Syphilis : Clinical features
- Syphilis may be acquired (common) or congenital (rare).
- Acquired syphilis is classified as
- The characteristic lesion in the primary stage is the chancre that appears at the site of inoculation, usually three weeks after the infection.
- Oralchancre appears in about 5–10% of cases, and clinically presents as a painless ulcer with a smooth surface, raised borders, and an indurated base .
- Regional lymphadenopathy is a constant finding.
- The secondary stage begins 6–8 weeks after the appearance of the chancre, and lasts for 2–10 weeks.
- Oral lesions are mucous patches (common), macular syphilids, and condylomata lata (rare) .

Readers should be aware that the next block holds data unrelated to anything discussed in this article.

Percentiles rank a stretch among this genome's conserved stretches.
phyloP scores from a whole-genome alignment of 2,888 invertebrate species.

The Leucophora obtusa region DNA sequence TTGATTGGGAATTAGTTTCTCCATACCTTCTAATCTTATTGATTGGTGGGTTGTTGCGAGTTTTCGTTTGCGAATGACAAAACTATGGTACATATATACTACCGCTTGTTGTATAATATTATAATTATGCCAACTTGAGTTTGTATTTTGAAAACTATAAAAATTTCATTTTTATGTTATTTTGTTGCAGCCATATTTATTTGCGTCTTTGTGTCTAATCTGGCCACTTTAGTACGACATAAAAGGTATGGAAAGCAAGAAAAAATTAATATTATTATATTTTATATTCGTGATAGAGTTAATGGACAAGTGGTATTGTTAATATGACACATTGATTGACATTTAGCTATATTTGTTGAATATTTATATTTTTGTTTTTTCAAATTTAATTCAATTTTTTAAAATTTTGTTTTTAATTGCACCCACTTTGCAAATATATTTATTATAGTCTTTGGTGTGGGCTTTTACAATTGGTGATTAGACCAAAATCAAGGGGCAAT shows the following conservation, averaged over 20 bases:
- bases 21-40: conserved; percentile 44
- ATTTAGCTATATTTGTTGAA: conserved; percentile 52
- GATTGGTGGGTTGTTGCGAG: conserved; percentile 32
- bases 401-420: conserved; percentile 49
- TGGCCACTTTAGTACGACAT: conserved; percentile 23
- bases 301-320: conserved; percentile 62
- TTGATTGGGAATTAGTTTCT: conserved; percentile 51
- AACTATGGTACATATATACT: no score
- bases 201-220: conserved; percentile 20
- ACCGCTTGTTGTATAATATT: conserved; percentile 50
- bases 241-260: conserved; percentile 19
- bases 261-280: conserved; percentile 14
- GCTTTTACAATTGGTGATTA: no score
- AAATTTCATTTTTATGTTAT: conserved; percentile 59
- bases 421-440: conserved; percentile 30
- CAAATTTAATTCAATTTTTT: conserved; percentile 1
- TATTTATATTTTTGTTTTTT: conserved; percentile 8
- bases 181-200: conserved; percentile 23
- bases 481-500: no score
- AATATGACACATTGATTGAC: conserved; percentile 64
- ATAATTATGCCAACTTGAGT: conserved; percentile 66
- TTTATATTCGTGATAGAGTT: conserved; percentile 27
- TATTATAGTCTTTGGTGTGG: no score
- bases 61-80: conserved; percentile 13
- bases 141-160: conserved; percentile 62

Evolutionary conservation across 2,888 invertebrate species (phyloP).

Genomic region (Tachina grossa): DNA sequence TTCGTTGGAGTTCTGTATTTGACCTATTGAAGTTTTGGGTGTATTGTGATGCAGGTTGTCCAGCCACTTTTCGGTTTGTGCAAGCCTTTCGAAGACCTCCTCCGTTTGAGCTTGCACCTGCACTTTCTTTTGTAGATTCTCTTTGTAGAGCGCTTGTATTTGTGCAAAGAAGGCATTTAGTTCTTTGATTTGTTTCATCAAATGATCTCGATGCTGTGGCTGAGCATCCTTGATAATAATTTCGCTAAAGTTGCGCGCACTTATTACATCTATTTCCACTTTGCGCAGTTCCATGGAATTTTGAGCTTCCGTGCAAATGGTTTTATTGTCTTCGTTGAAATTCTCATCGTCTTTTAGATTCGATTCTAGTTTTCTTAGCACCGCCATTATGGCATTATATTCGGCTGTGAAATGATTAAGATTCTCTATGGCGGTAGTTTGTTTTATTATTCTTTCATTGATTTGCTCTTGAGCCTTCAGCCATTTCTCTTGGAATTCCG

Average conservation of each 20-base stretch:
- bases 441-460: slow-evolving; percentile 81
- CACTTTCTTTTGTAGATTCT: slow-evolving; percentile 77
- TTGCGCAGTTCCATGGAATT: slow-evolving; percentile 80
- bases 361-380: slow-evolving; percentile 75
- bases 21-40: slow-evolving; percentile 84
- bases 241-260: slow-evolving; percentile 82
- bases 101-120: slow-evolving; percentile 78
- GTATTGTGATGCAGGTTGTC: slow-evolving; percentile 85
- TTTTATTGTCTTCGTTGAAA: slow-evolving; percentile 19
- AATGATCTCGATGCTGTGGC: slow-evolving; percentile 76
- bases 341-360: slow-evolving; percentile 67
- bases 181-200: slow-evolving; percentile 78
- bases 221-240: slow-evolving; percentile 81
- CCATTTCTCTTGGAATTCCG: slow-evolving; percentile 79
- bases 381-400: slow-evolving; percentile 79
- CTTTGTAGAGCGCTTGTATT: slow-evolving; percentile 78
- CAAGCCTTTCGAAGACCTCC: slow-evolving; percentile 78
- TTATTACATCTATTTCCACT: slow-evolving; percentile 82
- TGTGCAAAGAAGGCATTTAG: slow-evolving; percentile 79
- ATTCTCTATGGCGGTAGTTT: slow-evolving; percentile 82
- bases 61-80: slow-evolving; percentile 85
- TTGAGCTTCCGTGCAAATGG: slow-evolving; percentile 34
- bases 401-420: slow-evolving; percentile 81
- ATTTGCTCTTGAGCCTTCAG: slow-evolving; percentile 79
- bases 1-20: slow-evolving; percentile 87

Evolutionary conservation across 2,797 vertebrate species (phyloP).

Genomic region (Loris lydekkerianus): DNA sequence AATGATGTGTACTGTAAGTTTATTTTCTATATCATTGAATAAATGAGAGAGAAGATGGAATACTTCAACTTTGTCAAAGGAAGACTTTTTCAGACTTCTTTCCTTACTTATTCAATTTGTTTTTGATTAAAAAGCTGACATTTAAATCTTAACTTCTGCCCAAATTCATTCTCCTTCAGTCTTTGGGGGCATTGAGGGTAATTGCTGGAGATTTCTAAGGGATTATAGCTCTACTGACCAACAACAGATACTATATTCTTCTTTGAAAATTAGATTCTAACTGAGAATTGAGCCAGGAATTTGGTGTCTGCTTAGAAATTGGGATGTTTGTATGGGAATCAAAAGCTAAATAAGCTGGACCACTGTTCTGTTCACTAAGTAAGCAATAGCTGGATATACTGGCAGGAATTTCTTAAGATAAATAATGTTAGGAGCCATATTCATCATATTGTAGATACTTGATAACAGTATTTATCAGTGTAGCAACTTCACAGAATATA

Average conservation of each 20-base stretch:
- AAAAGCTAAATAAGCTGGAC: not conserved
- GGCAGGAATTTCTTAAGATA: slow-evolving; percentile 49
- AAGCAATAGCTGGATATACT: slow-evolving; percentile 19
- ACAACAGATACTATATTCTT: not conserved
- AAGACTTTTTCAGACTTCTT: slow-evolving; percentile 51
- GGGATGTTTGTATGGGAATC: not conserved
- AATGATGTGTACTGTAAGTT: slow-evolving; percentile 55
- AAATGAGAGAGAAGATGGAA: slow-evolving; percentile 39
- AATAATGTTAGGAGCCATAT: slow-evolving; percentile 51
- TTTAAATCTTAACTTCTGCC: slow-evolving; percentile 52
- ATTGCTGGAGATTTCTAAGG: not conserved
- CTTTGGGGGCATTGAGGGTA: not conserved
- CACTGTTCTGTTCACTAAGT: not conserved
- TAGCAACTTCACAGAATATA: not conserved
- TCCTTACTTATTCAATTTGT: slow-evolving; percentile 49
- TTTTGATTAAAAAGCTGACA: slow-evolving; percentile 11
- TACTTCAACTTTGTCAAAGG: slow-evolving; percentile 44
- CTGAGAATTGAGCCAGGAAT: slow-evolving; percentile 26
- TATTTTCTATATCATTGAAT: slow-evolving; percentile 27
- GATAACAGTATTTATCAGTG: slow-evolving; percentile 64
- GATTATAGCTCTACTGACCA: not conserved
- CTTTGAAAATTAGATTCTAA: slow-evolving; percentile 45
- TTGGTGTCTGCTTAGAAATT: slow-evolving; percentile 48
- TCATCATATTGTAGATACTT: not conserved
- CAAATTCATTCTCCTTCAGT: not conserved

- Constitutional symptoms and signs
– low-grade fever,
- cutaneous manifestations
– macular syphilids,
– papular syphilids,
– condylomata lata,
– nail involvement,
– atypical rash, etc. are constant findings.
- Tertiary syphilis begins after a period of 4–7 years. Oral lesions are gumma, atrophic or luteic glossitis, and interstitial glossitis.
- The most common oral lesions in congenital syphilis are a
– high-arched palate,
– short mandible,
– Hutchinson’s teeth, and
-Moon’s or mulberry molars